It is very important to both the griever and the friends to read this article. When someone is hurting, most of us only want to comfort them. However, in our efforts of doing so, quite the opposite can happen. Be aware of traditional cliches and the possibility of offending your family or friend. Read on and learn my top 18 things NOT to say to someone who is grieving.
1. “I know how you feel” – even if you have had a similar loss, you really do not know. As each person is unique and individual so is the grief journey.
2. “It’s just God’s plan/will” – some griever’s feel very disconnected from their faith, mad at their God and even feel like they are being punished and saying this could make things much worse; some griever’s may have a different belief system than you.
3. “Just look at all the things you have to be thankful for” TIMING people. I am the first one to be positive and find the silver lining and TIMING is so important. This can be very hurtful and detrimental to the healing process. A griever must FEEL to HEAL. Distracting or redirecting them prompts them to NOT FEEL the sadness.
4. “He’s in a better place now” – Griever’s at the time feel the ‘best’ place for their loved one was with them. Especially if the death was premature and/or unexpected.
5. “God needed another angel” – This may build more fear into a griever’s mind as they may begin to think that other loved ones are going to die because God needs more angels.
6. “You’ve still got your other children/siblings or parent”. – Each relationship between people is special, unique and individual. Comparing relationships is not a good thing.
7. “Don’t cry — crying only upsets you” – The griever is upset already as grief is what we are feeling on the inside. Crying is a form of love and release. It will help relieve the upsets and cleanse at the same time.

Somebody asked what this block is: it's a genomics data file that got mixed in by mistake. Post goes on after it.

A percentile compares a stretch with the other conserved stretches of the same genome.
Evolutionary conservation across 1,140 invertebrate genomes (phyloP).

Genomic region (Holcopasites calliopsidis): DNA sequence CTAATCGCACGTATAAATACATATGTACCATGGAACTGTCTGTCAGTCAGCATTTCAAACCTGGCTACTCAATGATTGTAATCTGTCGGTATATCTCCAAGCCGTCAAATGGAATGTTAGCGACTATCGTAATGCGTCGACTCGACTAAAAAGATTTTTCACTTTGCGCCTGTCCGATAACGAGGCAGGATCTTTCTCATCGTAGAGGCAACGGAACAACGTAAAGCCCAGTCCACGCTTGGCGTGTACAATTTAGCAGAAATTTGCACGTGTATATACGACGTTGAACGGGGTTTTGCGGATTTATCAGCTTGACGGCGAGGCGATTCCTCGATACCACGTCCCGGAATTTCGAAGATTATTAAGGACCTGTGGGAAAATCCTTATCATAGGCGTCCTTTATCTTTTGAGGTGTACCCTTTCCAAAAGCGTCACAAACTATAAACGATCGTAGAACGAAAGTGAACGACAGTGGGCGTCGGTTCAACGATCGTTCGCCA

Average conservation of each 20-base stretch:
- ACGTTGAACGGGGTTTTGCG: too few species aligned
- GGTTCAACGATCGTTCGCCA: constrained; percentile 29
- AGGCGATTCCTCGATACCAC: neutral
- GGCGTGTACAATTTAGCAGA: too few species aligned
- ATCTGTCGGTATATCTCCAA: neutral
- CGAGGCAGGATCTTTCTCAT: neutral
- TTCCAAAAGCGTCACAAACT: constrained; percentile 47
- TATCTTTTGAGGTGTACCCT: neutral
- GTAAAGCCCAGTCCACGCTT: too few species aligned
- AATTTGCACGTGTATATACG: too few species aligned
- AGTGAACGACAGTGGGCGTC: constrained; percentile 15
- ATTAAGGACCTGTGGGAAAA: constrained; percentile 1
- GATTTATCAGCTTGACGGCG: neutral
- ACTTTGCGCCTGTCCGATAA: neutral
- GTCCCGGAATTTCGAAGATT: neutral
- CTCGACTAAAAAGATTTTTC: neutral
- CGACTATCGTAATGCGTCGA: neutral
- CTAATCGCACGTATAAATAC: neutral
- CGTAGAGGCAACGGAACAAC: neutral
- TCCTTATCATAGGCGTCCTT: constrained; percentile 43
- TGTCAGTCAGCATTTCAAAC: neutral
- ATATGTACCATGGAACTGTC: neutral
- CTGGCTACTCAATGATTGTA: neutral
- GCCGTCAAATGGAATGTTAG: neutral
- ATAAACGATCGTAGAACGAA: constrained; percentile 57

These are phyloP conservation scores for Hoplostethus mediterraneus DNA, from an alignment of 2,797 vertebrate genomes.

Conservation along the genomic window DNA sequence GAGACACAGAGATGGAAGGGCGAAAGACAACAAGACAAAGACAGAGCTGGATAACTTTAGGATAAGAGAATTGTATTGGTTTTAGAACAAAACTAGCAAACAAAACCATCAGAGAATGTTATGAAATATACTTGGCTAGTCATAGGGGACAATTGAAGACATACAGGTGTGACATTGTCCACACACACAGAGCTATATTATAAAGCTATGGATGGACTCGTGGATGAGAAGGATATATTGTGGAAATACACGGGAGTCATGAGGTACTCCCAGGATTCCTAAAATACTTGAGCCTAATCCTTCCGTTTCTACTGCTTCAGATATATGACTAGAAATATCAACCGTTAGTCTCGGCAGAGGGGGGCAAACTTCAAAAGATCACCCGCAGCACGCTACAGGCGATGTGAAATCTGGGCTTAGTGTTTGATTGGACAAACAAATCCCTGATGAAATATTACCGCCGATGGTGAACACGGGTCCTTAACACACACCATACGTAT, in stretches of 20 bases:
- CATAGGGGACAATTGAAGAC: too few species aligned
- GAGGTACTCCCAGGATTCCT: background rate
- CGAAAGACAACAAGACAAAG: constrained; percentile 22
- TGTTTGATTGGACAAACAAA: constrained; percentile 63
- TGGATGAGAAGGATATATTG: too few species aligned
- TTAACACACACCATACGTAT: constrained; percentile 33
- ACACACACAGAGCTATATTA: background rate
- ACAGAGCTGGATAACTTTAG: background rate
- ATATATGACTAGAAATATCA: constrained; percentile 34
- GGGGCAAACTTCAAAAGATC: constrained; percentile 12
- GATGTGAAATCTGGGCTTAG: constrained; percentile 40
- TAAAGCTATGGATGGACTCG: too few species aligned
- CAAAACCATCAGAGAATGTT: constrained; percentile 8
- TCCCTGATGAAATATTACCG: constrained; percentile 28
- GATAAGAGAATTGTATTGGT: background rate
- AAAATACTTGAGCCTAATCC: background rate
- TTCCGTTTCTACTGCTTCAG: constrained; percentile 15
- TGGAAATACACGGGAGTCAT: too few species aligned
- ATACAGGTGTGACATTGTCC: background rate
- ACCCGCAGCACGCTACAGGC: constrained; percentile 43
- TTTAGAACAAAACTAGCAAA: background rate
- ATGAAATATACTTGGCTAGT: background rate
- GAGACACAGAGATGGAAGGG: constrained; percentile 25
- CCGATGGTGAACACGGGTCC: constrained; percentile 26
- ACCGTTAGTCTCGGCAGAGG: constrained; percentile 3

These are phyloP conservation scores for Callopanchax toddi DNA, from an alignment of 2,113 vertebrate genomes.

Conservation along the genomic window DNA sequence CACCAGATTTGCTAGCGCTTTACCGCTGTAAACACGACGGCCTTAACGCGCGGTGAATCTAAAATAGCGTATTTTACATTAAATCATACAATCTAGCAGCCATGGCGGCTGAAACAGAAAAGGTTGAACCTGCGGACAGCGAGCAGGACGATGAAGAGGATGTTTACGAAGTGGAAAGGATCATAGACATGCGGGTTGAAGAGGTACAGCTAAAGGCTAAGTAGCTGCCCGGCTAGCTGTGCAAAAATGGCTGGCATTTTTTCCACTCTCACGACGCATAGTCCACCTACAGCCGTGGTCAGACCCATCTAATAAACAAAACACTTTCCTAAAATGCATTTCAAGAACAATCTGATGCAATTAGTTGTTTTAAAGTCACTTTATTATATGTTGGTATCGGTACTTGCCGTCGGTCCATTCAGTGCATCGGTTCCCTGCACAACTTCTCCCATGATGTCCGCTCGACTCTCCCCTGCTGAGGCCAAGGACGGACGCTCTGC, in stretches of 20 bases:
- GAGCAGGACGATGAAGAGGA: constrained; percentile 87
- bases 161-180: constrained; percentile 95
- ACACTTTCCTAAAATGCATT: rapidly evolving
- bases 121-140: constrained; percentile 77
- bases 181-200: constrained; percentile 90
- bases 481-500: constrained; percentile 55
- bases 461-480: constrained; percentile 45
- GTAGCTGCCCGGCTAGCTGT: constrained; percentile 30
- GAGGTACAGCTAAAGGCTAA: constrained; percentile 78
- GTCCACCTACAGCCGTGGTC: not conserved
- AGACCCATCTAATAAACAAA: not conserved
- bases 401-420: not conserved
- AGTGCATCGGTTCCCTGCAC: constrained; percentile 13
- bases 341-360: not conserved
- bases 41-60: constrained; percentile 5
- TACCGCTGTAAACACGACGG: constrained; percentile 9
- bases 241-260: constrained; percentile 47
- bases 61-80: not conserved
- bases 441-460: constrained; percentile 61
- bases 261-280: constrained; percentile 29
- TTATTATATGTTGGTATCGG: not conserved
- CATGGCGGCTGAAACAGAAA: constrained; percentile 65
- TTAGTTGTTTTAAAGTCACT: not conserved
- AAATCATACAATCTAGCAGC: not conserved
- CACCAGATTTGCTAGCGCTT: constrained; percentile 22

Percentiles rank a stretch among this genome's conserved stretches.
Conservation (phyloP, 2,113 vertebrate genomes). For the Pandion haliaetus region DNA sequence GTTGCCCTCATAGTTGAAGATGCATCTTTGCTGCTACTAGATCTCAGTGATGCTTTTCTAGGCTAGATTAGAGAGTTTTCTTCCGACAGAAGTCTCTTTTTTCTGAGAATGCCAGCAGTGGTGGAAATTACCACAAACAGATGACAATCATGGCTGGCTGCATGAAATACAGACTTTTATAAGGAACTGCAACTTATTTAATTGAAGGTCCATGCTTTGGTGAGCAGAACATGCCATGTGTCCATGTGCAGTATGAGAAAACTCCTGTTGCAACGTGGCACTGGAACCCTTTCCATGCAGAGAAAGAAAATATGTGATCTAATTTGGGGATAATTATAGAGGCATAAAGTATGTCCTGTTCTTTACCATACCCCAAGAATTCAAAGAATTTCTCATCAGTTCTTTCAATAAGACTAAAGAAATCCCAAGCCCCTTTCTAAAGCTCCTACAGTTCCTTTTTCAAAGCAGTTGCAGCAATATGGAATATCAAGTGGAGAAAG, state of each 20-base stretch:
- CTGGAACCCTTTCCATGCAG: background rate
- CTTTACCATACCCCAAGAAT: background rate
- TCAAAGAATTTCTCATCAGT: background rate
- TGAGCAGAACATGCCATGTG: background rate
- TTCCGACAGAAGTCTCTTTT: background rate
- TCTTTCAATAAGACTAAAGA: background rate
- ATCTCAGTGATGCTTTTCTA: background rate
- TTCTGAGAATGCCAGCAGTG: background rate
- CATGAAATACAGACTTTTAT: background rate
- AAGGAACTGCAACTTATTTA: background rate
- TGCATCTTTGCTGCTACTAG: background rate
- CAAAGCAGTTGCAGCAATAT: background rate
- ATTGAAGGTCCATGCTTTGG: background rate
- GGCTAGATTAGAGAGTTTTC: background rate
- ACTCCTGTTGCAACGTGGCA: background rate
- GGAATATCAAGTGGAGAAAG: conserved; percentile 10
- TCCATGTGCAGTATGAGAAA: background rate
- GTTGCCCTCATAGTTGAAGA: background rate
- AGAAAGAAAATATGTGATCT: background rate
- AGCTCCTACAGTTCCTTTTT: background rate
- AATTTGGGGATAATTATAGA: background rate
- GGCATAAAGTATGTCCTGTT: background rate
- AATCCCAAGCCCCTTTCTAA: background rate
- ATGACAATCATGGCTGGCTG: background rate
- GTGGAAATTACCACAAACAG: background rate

8. “God will never give you more than you can handle” – PRESSURE! When a griever is feeling like they just can’t take one more thing and then THIS is said to them, they can really begin to question their faith and purpose.
9. “Get a hold of yourself” – Oh boy, does this add pressure to the griever who is already feeling out of control.
10. “It’s time to get on with your life” – This implies you, the friend, is uncomfortable seeing the griever in the state of grief and mourning. It’s a very selfish thing to say to a griever. Until you walk a mile in their shoes. . .
11. “You are so strong” “you can handle this” , or “You must be strong for the kids” – This can give the griever a false sense of carrying the weight of the world all alone on their shoulders. It can mislead the griever into judging themselves of having to have it all together and deter them from reaching out for help and asking for help.
12. “You’ll get over it in time” – Nope, a griever doesn’t ‘get over it’. A griever learns to live with the loss and integrate life, loss and love.
13. “You’ll be okay in a year” – Putting a specific linear time component will set the griever up for unrealistic expectations. The grieving/mourning process does not run on a linear time table.
14. “Time heals all wounds” – A griever may perceive this as a specific amount of time on a linear time table. Not possible to say ‘how much’ time until the wound is healed. 2 months, a year, 10 years? This could set a griever up for a never ending expectation.
15. “He/She is ALWAYS with you” – This may seem very comforting, but the fact of the matter is many grievers are going through a biological feeling of loss and it’s very difficult to fathom that when indeed they cannot speak to or hold their loved one.
16. “At least you had ‘X’ amount of time with him/her” – NEVER does an empathic response begin with ‘AT LEAST’.
17. “You’re the man of the house now” – This adds unnecessary pressure, guilt, and can affect self-esteem.
18. “You’ll find someone else” – Most grievers are NOT wanting to jump right back on the horse and ‘replace’ their loved one. That diminishes the value of the love shared and the person who died.
STAY TUNED FOR MY NEXT BLOG ON “The BEST Things To Say To Someone Who Has Lost a Loved One”
If you or someone you know is struggling with the grief and mourning process after losing a loved one and is yearning for JOY restoration, please contact me. I’ve been there. I can help. You need not travel this journey alone.
Love and JOY,